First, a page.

Tuesday, June 10, 2008

Does this happen to you?

Because my family is so visible and active at church most of our hundred or so members know who we are by name.

Unfortunately, that doesn't work the other way around. I cannot count the times I've had long conversations with people who very clearly expect me to recognize them. So I swallow it and pretend that I do, hoping someone will mention their name while I'm nearby or that they'll use it in conversation. More often than not, I leave the scene none the wiser because I don't want to hurt their feelings.

This happened today while I was helping price items for the rummage sale (only came home with a duffle bag for the boys to take to camp, a backpack for Jeremiah next Fall, and three photo albums this time). A lady working across the room from me was making small talk as we worked. She asked me about Gary and the boys and I answered her questions. We joked around about not being crafters in a world of people who are. And then oohed and ahhed at the pretty nicknacks she was pricing.

My husband wandered in to pick me up and caught us cackling about something or other. They exchanged niceties.

This evening as we were cooking dinner, he asked me who she was.

"I have no idea."

"No. Me either." He sighed. "So who's going to do the deed this time?"

"It's your turn."

"Okay. I'll ask tomorrow."

We take turns looking stupid and/or insensitive. It's a good system.

Sometimes I wish everybody in the world (except me) had to wear nametags in public.



PS. Willows Blood is zooming now.

5 comments:

rhubarbwhine said...

I have a great memory for names of children and adults - but it has a time lapse clause. I remember all the children and parents from my classroom in any given year. Then, for the next 10 years when they see me shopping, picnicing, walking or having a life and yell "Hello Mrs Rhubarb" I stare blankly at them and have no idea what their name is. I have developed two strategies. For the ex-pupil "Hello! Look at you, youhave grown so much, and so handsome / pretty too! How is school?" And for the adult "Hello! Great to see you again. How is the family doing? You look so well!".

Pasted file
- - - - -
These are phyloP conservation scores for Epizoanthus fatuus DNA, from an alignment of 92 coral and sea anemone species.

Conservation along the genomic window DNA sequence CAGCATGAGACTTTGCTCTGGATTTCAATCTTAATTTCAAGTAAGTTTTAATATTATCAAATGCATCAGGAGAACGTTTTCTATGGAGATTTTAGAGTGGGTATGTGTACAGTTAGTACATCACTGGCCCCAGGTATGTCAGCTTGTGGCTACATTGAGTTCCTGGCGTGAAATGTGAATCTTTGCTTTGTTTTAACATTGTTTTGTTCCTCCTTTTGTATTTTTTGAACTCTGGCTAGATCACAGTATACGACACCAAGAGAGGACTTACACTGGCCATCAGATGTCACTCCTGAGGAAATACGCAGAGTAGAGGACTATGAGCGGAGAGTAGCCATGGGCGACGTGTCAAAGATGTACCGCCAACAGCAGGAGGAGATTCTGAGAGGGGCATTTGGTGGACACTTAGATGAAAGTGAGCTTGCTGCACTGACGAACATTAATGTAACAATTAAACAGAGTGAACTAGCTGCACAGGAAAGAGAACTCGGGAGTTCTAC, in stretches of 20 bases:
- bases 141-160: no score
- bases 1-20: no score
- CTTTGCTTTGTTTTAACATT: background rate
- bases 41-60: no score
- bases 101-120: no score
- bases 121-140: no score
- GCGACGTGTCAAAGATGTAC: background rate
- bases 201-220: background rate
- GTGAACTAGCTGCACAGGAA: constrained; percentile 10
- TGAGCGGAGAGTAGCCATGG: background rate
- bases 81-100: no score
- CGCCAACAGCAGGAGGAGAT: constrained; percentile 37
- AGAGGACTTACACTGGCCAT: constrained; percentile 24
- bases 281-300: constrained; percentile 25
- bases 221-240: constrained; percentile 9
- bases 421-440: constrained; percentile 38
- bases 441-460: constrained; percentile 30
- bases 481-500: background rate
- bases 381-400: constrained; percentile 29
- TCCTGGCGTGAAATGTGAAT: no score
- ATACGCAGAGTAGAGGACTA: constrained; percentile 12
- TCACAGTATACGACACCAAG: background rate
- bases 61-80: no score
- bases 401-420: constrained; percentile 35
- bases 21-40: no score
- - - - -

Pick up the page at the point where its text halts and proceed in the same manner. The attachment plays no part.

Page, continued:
jeanie said...

My problem is going back to my childhood home town where people say "I haven't seen you since you were this big".

Scotty said...

I'm usually pretty good with names so it's not a big problem for me. I remember reading a book once that suggested using a person's features (and try to be positive about it too) to help with memory retention, things like, Hairy Harry, Nosey Nigel, Kissable Kirsten, stuff like that.

One has to be careful not to let slip the whole thing though... :-)

Being a church group, I wonder if something similar would work using books of the Bible as a memory enabler?

Genesis George, Revelations Roger, Corinthians Kate, etc.

That wouldn't be considered blasphemy would it?

debby said...

I am awful with names and faces. After 51 years, I've decided that it's because I'm unable to make eye contact. So I've begun to do that. It's easier to recognize people when you are looking them square in the face and SEEING their face.

I'm glad your book is coming along for you.

Mary Paddock said...

Shirley--Me too. I'm a substitute teacher at the local public school and worked with kids in a variety of other settings as 4-H staff. I just prayed that the kid didn't notice that I hadn't used their name when I talked to them.

Jeanie--Isn't it great that they still remember you though? :)

Scotty--I used to play phonetic name games with kids I was just meeting (My name is Sarah. Snakey Sarah SSS--then each kid would have to recite the other kids' names too) under the guise of helping them to get to know one another, but it was more for me. I'll have to try the facial feature trick for my interactions with adults.

Debby--Until just the last couple of years, I didn't struggle with faces--just names. However the day I introduced myself to a parent who told me we'd already met, I knew I was doomed.

In my case, I can blame a lot of that on stress. My memory has improved dramatically since I left my job.